"There's a really nice rhythm to [Turner's] play-calling," said Rivers, in his second season as a starter. "There are times as a quarterback you're hoping for a certain play, and it's funny how often that [play was called] today."
His favorite call came with five minutes to go. Having stopped Chicago on downs, the Chargers faced third-and-six from their 39. "We ran a play-action fake, sending three guys down the field," says Rivers. "It wasn't, Let's play it safe, let's not make a mistake. [It was] Hey, let's make a play. That showed me [Turner] trusted me to make a smart choice." With no one open downfield, Rivers found Tomlinson in the flat for the first down. It was a modest seven-yard gain, but, says Rivers, "I liked what that play meant."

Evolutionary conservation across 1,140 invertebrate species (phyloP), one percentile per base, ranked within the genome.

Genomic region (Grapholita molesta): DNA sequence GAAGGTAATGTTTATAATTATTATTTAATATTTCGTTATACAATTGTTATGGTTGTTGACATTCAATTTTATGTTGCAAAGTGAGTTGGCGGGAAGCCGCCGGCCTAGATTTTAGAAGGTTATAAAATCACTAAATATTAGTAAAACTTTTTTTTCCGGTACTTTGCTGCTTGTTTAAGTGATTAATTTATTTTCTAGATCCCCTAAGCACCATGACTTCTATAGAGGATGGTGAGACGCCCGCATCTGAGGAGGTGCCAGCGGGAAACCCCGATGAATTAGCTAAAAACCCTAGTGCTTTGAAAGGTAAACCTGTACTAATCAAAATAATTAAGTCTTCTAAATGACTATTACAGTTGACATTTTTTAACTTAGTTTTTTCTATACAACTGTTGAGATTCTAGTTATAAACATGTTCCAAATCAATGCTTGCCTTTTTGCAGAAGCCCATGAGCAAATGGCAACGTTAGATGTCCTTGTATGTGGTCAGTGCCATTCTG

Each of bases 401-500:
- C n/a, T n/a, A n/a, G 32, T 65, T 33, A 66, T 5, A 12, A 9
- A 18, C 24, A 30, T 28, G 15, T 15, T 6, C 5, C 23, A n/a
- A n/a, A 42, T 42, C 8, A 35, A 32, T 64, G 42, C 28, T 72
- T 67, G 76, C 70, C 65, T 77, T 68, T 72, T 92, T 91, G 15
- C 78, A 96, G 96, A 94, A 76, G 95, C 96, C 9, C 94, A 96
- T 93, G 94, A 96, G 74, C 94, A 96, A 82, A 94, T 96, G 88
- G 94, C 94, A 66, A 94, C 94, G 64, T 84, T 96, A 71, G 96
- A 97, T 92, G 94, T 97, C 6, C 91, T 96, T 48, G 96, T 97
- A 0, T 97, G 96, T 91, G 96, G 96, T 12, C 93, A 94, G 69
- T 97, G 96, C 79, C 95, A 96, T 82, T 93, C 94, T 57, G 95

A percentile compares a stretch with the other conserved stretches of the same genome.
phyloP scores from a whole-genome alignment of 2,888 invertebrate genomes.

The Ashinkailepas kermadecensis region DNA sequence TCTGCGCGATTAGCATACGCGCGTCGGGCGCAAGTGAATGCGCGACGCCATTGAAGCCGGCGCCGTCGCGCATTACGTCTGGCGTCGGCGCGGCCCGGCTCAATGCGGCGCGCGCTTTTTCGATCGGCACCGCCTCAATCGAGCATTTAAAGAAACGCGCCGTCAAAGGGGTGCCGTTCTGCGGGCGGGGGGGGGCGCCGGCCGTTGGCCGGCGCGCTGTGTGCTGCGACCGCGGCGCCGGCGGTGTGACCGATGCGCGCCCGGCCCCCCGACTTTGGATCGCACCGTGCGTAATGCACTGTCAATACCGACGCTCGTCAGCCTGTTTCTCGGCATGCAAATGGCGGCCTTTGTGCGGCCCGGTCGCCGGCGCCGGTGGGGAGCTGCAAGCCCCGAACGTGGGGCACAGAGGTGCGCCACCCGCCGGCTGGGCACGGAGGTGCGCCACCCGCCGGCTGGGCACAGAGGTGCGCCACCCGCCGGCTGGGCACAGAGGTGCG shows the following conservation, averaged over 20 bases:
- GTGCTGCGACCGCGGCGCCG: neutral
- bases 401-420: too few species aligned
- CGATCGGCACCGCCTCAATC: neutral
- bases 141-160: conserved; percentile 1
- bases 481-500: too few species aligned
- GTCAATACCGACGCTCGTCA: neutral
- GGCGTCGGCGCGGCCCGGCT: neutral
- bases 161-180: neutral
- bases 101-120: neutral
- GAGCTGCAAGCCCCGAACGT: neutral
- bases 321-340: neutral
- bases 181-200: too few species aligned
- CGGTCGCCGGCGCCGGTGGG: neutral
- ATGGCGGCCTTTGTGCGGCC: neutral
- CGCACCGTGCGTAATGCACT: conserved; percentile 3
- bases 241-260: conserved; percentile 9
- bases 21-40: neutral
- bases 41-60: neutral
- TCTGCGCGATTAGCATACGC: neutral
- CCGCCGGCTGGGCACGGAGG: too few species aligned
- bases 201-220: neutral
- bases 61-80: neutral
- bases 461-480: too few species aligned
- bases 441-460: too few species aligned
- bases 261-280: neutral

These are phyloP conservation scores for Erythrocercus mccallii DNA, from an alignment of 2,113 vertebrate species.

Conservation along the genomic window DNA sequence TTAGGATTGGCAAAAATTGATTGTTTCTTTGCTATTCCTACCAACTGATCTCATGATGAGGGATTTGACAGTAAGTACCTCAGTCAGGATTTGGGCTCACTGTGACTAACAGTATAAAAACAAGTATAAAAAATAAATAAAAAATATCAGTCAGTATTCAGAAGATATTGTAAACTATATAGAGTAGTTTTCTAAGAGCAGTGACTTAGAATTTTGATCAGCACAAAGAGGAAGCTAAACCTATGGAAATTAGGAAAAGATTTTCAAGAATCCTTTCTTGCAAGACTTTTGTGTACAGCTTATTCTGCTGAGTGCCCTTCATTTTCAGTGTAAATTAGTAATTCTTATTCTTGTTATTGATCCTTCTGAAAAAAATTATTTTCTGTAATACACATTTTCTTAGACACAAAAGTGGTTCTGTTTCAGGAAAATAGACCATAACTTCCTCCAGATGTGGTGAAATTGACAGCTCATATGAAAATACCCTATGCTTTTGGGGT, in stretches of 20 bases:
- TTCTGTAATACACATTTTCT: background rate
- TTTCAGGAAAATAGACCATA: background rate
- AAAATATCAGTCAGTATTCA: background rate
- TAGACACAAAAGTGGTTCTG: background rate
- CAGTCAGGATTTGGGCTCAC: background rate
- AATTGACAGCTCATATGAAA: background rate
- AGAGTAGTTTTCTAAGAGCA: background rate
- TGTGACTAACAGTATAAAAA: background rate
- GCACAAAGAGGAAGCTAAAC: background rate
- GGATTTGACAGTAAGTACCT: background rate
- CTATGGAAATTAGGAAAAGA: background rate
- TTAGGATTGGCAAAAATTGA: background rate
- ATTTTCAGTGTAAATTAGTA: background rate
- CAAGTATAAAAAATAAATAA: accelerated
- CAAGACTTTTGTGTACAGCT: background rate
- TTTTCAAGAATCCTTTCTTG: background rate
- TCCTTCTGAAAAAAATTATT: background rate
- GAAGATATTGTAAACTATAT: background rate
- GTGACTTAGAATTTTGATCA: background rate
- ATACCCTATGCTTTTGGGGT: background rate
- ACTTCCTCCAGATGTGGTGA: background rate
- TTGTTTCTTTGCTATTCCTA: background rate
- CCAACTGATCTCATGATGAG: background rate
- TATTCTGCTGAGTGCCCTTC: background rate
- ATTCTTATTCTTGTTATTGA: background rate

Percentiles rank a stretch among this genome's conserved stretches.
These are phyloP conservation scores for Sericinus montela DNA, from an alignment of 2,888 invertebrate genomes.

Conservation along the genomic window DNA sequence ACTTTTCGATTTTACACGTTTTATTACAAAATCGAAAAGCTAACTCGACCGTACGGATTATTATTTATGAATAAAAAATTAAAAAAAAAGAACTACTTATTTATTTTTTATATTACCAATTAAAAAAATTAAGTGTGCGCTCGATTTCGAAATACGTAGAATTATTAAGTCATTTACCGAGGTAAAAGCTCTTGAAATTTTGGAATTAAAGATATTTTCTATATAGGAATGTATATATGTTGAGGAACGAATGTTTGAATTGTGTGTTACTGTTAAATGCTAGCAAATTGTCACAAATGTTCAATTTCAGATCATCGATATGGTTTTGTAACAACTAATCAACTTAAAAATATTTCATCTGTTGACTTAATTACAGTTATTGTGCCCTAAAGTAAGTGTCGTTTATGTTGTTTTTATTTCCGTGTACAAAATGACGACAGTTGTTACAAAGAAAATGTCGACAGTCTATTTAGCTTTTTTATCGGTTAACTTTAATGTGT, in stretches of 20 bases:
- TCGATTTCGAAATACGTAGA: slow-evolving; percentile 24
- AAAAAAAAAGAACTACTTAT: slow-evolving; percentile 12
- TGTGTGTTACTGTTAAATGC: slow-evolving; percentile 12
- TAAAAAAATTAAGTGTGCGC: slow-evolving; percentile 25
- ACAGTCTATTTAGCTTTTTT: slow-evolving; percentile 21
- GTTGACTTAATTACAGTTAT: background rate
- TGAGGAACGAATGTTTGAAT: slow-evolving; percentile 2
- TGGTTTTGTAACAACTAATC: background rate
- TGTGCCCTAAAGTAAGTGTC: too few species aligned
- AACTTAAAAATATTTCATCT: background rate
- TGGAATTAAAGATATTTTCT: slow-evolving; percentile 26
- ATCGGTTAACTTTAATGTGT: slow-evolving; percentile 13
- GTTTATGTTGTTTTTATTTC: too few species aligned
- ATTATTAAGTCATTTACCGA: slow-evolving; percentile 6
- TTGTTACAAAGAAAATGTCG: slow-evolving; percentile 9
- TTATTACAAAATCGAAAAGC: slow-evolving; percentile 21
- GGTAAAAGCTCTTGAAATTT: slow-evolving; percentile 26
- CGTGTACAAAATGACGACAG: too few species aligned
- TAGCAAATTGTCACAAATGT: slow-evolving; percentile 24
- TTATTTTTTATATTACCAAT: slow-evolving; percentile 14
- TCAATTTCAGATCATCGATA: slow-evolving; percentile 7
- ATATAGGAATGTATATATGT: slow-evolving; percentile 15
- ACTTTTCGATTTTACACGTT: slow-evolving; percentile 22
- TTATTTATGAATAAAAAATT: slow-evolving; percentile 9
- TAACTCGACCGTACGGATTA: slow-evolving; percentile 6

He told this story while walking out of a deserted locker room. Eventually Rivers made his way to the parking lot, where he exchanged pleasantries with Harris, who was waiting to board the Bears' bus. The 295-pound lineman was toting a Louis Vuitton travel bag and was turned out in a pinstripe suit. Back in Chicago, though, the garb of choice is a black T-shirt that hangs in the lockers at Halas Hall. Printed on the back, in large white letters, is UNFINISHED. Below that it reads FEB. 3, 2008, the date of Super Bowl XLII.
One week of football is not definitive, but after a gritty, physical victory—exactly the kind needed to succeed in the postseason—right now the Chargers' defense looks every bit as strong as the Bears'. With its game-breaking offense and reliable kicking game, San Diego seems destined to battle the Colts and the Patriots for supremacy in the AFC. As for the Bears, those T-shirts have suddenly taken on a different meaning. After Sunday's dispiriting loss, this imbalanced team looks more unfinished than ever.